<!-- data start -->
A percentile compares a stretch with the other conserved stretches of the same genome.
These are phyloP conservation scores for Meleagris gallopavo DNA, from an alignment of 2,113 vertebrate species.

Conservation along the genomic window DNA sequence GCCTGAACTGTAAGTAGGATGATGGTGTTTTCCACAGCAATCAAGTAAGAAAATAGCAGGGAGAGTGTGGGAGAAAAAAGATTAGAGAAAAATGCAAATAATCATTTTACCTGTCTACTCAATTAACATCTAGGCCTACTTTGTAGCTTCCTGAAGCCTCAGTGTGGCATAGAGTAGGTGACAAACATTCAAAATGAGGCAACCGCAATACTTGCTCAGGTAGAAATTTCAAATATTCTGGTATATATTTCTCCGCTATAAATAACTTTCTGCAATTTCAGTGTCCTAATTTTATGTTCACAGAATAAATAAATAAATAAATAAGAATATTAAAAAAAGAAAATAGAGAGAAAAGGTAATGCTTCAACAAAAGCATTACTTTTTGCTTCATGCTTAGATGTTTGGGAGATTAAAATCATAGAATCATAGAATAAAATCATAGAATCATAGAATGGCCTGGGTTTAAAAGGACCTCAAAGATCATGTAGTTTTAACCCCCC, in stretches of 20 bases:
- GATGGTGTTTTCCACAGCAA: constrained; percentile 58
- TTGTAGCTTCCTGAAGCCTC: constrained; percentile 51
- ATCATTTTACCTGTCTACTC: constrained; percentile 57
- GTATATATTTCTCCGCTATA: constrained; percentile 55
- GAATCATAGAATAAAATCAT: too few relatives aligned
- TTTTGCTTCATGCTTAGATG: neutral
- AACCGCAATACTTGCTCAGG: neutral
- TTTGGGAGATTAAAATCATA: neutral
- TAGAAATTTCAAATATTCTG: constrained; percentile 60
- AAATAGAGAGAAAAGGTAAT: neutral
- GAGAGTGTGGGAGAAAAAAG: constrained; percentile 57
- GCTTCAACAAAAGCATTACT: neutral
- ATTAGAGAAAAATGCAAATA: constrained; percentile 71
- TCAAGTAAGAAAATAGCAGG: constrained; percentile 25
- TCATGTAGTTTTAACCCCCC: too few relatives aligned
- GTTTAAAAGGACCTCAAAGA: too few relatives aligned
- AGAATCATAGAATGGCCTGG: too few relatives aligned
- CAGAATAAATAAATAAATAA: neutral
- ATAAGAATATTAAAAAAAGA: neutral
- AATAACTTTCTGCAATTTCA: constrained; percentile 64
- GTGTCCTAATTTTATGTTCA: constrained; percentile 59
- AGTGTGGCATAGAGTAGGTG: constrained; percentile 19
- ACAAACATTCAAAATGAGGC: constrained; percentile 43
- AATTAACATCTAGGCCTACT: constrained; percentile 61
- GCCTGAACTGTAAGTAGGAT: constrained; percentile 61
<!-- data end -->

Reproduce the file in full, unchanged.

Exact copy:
A percentile compares a stretch with the other conserved stretches of the same genome.
These are phyloP conservation scores for Meleagris gallopavo DNA, from an alignment of 2,113 vertebrate species.

Conservation along the genomic window DNA sequence GCCTGAACTGTAAGTAGGATGATGGTGTTTTCCACAGCAATCAAGTAAGAAAATAGCAGGGAGAGTGTGGGAGAAAAAAGATTAGAGAAAAATGCAAATAATCATTTTACCTGTCTACTCAATTAACATCTAGGCCTACTTTGTAGCTTCCTGAAGCCTCAGTGTGGCATAGAGTAGGTGACAAACATTCAAAATGAGGCAACCGCAATACTTGCTCAGGTAGAAATTTCAAATATTCTGGTATATATTTCTCCGCTATAAATAACTTTCTGCAATTTCAGTGTCCTAATTTTATGTTCACAGAATAAATAAATAAATAAATAAGAATATTAAAAAAAGAAAATAGAGAGAAAAGGTAATGCTTCAACAAAAGCATTACTTTTTGCTTCATGCTTAGATGTTTGGGAGATTAAAATCATAGAATCATAGAATAAAATCATAGAATCATAGAATGGCCTGGGTTTAAAAGGACCTCAAAGATCATGTAGTTTTAACCCCCC, in stretches of 20 bases:
- GATGGTGTTTTCCACAGCAA: constrained; percentile 58
- TTGTAGCTTCCTGAAGCCTC: constrained; percentile 51
- ATCATTTTACCTGTCTACTC: constrained; percentile 57
- GTATATATTTCTCCGCTATA: constrained; percentile 55
- GAATCATAGAATAAAATCAT: too few relatives aligned
- TTTTGCTTCATGCTTAGATG: neutral
- AACCGCAATACTTGCTCAGG: neutral
- TTTGGGAGATTAAAATCATA: neutral
- TAGAAATTTCAAATATTCTG: constrained; percentile 60
- AAATAGAGAGAAAAGGTAAT: neutral
- GAGAGTGTGGGAGAAAAAAG: constrained; percentile 57
- GCTTCAACAAAAGCATTACT: neutral
- ATTAGAGAAAAATGCAAATA: constrained; percentile 71
- TCAAGTAAGAAAATAGCAGG: constrained; percentile 25
- TCATGTAGTTTTAACCCCCC: too few relatives aligned
- GTTTAAAAGGACCTCAAAGA: too few relatives aligned
- AGAATCATAGAATGGCCTGG: too few relatives aligned
- CAGAATAAATAAATAAATAA: neutral
- ATAAGAATATTAAAAAAAGA: neutral
- AATAACTTTCTGCAATTTCA: constrained; percentile 64
- GTGTCCTAATTTTATGTTCA: constrained; percentile 59
- AGTGTGGCATAGAGTAGGTG: constrained; percentile 19
- ACAAACATTCAAAATGAGGC: constrained; percentile 43
- AATTAACATCTAGGCCTACT: constrained; percentile 61
- GCCTGAACTGTAAGTAGGAT: constrained; percentile 61